“Suresh, Suresh! Suresh, you tiny boy!”
That’s how they called me. Sometimes in whispers, sometimes aloud. I was allowed to roam in all the rooms of the house. They never left me behind in the house when they went out. They must have loved my beautiful, thick white fur; someone or the other was always caressing it. Loyally, I would also lift my front legs and try to kiss their face. Sometimes they would be happy. Many a time, they would shoo me away. Yet, they never failed to share their unending melancholy and mirth with me. Alone, and in tears, the women of the house told me their secrets which I kept to myself. I know the men aimed their anger at someone else, towards me. Once, when they were watching a cricket match, I barked as I was unable to bear the mosquito bites. Tendulkar lost his wicket then, and a neighbour boy beat me up blaming me. I still don’t know who Tendulkar is.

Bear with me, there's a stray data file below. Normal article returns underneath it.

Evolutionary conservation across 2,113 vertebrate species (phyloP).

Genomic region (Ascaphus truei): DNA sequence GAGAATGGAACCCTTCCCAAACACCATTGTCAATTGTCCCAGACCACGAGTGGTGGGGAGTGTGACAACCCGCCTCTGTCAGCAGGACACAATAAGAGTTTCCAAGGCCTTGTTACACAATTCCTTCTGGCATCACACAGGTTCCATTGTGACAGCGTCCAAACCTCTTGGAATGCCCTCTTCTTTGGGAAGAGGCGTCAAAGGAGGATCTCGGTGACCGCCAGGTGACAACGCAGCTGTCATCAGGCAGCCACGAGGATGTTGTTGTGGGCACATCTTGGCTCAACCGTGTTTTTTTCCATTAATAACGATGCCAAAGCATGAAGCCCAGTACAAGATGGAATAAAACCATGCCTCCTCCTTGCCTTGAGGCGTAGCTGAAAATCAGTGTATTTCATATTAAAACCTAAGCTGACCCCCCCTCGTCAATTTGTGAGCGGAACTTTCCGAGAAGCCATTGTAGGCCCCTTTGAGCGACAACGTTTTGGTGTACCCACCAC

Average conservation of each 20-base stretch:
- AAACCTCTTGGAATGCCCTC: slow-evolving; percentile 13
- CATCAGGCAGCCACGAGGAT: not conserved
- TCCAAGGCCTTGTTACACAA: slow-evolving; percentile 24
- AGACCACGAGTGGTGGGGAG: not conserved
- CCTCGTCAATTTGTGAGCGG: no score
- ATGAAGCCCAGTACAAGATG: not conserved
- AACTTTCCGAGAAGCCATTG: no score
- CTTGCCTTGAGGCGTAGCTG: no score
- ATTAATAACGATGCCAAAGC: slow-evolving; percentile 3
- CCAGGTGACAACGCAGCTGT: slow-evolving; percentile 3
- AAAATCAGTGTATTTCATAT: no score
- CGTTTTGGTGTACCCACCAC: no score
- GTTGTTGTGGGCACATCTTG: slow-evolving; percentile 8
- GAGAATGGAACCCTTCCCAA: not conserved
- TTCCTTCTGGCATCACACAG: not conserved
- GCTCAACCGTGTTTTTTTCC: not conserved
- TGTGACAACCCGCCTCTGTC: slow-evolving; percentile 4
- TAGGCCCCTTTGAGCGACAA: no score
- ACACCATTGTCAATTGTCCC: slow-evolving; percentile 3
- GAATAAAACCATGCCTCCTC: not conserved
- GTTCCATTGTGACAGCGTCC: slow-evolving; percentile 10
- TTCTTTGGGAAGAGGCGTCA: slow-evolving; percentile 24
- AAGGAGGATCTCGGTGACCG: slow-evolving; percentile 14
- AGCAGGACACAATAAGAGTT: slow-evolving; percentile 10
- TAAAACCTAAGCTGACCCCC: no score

It has been seven years since they named me Suresh. I have seen the eldest man’s death, and the marriage of the patriarch’s sister. When the old man died, I cried, and followed the family to the burial ground and back. When the sister got married and left, I ran behind her car up till the main road and on to the village well. Despite her happy tears, she shooed me in mock anger by throwing a small stone at me.
Now I am old. It is not my fault that my fur is falling and my skin is full of sores. How can I be blamed for the foul smell coming off my body, or crows pecking the wounds on my back? But I am not angry with them for any of that.